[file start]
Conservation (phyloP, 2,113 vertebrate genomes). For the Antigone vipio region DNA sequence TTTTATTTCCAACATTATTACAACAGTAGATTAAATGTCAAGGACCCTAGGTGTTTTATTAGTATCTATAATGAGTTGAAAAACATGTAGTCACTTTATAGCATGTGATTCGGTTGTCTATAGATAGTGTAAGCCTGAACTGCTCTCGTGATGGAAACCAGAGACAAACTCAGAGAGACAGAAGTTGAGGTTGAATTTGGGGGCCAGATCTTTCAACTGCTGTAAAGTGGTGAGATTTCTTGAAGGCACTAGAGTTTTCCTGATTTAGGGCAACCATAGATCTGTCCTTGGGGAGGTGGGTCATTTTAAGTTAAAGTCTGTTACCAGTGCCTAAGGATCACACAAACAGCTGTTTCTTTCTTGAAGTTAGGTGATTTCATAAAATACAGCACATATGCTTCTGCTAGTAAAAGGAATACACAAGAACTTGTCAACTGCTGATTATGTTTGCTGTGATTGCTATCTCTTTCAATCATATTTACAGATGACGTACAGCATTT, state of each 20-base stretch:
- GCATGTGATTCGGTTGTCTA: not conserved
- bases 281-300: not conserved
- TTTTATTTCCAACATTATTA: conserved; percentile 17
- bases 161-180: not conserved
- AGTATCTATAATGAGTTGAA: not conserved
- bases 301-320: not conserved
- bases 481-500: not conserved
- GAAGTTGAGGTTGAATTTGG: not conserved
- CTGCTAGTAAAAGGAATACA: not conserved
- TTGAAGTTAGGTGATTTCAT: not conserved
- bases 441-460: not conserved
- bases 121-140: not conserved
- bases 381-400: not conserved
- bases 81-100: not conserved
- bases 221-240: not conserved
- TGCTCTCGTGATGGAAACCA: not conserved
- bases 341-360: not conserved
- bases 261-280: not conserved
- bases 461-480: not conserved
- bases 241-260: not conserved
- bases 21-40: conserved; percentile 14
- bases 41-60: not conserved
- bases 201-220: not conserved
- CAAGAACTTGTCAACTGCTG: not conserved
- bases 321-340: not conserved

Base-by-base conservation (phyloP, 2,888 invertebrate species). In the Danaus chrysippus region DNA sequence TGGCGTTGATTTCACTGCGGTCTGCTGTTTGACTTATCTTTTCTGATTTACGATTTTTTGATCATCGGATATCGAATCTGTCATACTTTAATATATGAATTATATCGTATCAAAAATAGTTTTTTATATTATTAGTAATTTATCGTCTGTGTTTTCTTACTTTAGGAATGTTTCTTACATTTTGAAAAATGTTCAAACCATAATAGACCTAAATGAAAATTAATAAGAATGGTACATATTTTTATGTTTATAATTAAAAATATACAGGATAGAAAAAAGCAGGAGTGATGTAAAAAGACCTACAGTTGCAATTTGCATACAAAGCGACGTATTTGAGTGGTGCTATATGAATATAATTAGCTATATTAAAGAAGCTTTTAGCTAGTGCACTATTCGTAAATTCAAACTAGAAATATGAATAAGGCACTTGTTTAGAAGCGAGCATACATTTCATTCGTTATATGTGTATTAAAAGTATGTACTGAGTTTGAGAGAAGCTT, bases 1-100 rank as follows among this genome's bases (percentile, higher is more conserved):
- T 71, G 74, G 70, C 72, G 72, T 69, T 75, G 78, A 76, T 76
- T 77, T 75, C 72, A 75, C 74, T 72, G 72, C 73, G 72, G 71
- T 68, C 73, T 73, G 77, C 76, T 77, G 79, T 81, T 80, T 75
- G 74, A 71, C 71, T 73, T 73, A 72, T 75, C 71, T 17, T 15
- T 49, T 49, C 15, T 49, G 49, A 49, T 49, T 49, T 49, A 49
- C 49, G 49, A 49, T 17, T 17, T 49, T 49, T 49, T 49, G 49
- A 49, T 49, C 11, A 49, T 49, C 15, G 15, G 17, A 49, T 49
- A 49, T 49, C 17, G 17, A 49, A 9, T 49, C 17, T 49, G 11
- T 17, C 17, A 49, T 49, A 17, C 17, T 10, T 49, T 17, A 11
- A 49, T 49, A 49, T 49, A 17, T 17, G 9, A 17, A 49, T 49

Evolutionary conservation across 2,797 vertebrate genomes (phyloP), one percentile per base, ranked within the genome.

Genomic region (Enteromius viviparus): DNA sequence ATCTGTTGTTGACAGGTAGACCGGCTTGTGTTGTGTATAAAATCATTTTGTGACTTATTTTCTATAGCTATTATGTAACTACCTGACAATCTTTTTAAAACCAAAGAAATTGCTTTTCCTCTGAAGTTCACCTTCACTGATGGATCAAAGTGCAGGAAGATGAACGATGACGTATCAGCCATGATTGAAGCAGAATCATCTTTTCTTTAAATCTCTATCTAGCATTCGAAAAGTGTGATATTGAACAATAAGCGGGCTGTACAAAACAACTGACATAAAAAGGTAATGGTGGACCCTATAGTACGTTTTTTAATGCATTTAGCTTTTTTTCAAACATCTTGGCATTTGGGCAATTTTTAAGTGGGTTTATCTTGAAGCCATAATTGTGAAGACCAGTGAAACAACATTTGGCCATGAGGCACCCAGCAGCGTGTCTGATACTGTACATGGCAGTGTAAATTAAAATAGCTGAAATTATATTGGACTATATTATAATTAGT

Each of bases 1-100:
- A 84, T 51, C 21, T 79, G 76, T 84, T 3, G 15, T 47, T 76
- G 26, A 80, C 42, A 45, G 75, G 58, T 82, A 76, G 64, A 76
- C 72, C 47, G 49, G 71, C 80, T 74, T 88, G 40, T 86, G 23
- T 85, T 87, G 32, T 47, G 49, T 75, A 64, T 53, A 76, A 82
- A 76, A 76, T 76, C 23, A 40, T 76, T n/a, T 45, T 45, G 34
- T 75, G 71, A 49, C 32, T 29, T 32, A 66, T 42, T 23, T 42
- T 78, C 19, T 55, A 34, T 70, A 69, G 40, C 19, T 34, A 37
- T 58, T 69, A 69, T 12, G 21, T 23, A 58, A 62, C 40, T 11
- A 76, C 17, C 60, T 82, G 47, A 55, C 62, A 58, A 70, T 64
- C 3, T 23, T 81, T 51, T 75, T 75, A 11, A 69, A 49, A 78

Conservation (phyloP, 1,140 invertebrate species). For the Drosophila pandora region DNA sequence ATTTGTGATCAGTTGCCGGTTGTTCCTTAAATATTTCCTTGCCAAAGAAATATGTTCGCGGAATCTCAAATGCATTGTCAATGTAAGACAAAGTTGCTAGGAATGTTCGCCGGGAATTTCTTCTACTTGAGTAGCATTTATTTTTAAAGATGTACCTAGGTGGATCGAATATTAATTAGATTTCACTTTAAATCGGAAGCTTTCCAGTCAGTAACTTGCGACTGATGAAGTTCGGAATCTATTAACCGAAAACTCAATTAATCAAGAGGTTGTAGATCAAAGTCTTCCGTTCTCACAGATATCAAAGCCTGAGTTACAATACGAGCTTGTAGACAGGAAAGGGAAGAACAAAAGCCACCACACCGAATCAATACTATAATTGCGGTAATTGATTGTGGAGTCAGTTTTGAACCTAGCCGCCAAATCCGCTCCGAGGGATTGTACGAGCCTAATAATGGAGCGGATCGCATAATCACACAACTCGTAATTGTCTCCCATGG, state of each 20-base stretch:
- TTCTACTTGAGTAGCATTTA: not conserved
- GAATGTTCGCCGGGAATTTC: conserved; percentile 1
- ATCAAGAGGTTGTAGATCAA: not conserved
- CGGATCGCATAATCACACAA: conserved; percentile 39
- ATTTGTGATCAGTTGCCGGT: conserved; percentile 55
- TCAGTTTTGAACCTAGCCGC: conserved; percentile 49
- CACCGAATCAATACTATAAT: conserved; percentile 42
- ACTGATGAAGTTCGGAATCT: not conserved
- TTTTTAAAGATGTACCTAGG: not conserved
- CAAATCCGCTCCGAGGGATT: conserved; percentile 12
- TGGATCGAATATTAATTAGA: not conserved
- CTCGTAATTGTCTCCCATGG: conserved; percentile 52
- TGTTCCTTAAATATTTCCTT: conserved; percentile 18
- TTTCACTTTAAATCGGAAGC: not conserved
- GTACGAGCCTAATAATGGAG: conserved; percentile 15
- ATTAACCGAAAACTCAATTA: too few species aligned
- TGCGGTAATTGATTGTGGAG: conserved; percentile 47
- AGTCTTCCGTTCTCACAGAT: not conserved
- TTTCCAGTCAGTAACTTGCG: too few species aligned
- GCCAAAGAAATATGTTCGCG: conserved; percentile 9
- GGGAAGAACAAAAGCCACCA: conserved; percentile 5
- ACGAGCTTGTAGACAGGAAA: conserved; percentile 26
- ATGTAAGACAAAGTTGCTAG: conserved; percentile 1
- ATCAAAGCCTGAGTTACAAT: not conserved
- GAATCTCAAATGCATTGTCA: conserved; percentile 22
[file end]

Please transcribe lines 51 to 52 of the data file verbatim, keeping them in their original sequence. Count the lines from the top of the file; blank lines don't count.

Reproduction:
Conservation (phyloP, 1,140 invertebrate species). For the Drosophila pandora region DNA sequence ATTTGTGATCAGTTGCCGGTTGTTCCTTAAATATTTCCTTGCCAAAGAAATATGTTCGCGGAATCTCAAATGCATTGTCAATGTAAGACAAAGTTGCTAGGAATGTTCGCCGGGAATTTCTTCTACTTGAGTAGCATTTATTTTTAAAGATGTACCTAGGTGGATCGAATATTAATTAGATTTCACTTTAAATCGGAAGCTTTCCAGTCAGTAACTTGCGACTGATGAAGTTCGGAATCTATTAACCGAAAACTCAATTAATCAAGAGGTTGTAGATCAAAGTCTTCCGTTCTCACAGATATCAAAGCCTGAGTTACAATACGAGCTTGTAGACAGGAAAGGGAAGAACAAAAGCCACCACACCGAATCAATACTATAATTGCGGTAATTGATTGTGGAGTCAGTTTTGAACCTAGCCGCCAAATCCGCTCCGAGGGATTGTACGAGCCTAATAATGGAGCGGATCGCATAATCACACAACTCGTAATTGTCTCCCATGG, state of each 20-base stretch:
- TTCTACTTGAGTAGCATTTA: not conserved